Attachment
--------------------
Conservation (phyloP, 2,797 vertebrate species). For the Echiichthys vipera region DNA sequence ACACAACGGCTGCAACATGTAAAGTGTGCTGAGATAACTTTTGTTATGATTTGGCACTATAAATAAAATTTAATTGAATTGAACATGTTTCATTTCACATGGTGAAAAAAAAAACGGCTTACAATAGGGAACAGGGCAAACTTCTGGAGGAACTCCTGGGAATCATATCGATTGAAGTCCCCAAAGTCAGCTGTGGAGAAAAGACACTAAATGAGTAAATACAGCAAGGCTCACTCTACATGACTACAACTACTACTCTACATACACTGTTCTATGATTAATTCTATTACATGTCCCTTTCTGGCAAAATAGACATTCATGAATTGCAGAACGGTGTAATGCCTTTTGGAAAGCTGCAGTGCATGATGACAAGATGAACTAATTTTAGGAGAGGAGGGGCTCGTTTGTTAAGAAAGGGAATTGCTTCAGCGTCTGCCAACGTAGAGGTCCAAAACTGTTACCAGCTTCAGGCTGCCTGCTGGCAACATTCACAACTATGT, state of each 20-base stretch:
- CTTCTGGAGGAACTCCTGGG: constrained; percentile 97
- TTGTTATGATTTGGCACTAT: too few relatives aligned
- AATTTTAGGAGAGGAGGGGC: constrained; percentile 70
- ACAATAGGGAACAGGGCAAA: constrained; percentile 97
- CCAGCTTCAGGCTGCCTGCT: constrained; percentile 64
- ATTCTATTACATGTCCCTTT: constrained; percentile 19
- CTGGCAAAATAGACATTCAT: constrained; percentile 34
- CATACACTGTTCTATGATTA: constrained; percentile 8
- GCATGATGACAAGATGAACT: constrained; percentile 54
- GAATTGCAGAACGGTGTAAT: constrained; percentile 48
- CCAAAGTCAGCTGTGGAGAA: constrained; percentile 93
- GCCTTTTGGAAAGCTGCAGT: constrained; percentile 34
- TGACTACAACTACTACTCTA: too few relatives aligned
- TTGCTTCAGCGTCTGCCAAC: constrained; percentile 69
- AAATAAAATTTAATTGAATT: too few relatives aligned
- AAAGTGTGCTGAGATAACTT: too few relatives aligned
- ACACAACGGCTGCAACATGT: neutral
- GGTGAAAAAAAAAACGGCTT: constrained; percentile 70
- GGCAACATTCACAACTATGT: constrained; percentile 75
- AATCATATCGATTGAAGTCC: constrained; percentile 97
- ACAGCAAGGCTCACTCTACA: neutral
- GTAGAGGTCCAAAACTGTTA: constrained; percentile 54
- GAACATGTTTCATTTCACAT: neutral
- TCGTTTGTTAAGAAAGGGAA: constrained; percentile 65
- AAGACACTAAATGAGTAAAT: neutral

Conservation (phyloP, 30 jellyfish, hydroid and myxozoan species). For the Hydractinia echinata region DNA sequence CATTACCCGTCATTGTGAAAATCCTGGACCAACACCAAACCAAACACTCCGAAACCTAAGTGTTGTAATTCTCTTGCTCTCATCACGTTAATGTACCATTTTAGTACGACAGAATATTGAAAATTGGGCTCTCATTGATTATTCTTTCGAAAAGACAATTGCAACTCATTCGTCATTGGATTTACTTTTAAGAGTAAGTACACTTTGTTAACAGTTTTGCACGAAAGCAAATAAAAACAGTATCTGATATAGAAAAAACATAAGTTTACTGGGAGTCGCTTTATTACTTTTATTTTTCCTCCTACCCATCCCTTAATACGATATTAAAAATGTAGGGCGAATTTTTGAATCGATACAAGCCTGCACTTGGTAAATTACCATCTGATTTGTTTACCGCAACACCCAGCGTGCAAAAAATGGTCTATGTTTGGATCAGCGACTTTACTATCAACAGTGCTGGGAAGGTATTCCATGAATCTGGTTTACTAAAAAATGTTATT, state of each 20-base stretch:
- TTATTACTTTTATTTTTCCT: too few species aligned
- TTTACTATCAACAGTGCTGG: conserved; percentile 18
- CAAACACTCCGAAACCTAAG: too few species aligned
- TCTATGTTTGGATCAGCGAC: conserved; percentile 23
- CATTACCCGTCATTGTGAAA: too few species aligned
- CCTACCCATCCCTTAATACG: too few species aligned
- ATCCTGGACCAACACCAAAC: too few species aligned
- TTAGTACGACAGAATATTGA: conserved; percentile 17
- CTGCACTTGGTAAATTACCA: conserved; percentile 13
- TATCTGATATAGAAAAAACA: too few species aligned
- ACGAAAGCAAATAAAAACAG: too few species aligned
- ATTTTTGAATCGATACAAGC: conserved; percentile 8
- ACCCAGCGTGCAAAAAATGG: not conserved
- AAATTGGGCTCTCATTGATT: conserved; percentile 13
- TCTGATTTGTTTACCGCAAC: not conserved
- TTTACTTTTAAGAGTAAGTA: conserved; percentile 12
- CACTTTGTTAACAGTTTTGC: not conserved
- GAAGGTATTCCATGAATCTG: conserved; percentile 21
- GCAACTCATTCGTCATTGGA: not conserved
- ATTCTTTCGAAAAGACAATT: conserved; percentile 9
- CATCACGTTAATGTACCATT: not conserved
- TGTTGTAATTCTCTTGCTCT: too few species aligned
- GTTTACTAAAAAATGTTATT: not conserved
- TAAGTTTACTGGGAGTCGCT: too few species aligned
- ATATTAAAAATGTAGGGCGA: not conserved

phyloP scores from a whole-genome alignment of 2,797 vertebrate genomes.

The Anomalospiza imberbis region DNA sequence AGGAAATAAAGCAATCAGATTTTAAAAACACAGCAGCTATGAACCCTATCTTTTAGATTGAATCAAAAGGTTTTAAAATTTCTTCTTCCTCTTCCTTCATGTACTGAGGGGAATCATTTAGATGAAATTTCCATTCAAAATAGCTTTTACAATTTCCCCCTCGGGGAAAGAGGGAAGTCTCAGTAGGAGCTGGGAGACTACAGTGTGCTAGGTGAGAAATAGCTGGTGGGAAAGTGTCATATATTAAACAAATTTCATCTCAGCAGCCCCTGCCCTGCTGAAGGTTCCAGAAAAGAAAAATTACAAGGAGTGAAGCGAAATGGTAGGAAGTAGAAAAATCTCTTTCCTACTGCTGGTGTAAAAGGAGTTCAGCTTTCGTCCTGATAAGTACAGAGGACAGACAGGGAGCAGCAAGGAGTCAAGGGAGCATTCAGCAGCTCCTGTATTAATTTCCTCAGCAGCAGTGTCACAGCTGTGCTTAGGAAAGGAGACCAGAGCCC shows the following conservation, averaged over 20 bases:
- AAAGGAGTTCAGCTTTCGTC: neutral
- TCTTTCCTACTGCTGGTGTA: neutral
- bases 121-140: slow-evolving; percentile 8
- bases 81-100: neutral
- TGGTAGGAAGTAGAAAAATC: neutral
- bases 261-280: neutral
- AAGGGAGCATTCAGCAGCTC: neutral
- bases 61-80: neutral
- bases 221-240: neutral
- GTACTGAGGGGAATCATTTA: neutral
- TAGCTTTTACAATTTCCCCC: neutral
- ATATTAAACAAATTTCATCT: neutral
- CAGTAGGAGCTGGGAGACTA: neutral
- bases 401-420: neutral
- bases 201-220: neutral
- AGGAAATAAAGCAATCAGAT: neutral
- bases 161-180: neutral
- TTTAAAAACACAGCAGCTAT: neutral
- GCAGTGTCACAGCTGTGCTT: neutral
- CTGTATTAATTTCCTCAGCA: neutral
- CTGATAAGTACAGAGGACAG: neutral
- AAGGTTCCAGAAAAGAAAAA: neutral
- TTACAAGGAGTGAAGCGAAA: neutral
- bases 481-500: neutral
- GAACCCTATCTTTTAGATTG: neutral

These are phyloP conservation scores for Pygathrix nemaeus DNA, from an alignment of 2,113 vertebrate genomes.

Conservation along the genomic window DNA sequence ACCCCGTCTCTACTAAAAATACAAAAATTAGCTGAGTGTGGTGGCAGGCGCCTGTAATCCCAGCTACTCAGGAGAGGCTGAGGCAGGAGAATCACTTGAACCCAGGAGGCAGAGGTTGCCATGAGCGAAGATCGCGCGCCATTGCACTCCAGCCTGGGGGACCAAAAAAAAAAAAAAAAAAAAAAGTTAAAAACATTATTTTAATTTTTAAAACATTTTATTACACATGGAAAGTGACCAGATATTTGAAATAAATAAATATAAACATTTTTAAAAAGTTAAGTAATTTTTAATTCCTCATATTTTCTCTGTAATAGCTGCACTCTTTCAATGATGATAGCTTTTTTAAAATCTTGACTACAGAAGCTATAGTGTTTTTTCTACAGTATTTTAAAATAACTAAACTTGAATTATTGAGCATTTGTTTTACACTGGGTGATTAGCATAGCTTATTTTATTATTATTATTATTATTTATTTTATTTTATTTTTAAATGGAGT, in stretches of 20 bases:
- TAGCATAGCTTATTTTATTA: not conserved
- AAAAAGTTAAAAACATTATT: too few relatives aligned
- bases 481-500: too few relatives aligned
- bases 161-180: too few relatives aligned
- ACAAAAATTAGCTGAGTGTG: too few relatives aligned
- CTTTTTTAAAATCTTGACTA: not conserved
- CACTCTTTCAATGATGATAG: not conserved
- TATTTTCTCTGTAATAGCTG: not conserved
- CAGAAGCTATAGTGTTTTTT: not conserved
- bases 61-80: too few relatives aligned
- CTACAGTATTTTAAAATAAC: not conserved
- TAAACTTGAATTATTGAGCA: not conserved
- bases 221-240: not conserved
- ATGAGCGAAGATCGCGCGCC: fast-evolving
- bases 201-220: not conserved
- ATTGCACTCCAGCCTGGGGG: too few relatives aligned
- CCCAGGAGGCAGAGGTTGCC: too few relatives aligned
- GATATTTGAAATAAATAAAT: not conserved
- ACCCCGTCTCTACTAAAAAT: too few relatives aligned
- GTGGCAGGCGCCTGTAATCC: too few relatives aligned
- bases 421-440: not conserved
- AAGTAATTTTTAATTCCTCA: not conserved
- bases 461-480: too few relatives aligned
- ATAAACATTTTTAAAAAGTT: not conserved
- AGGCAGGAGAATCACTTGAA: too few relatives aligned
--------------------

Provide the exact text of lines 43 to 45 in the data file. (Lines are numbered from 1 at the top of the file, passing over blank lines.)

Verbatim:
- TTTACTTTTAAGAGTAAGTA: conserved; percentile 12
- CACTTTGTTAACAGTTTTGC: not conserved
- GAAGGTATTCCATGAATCTG: conserved; percentile 21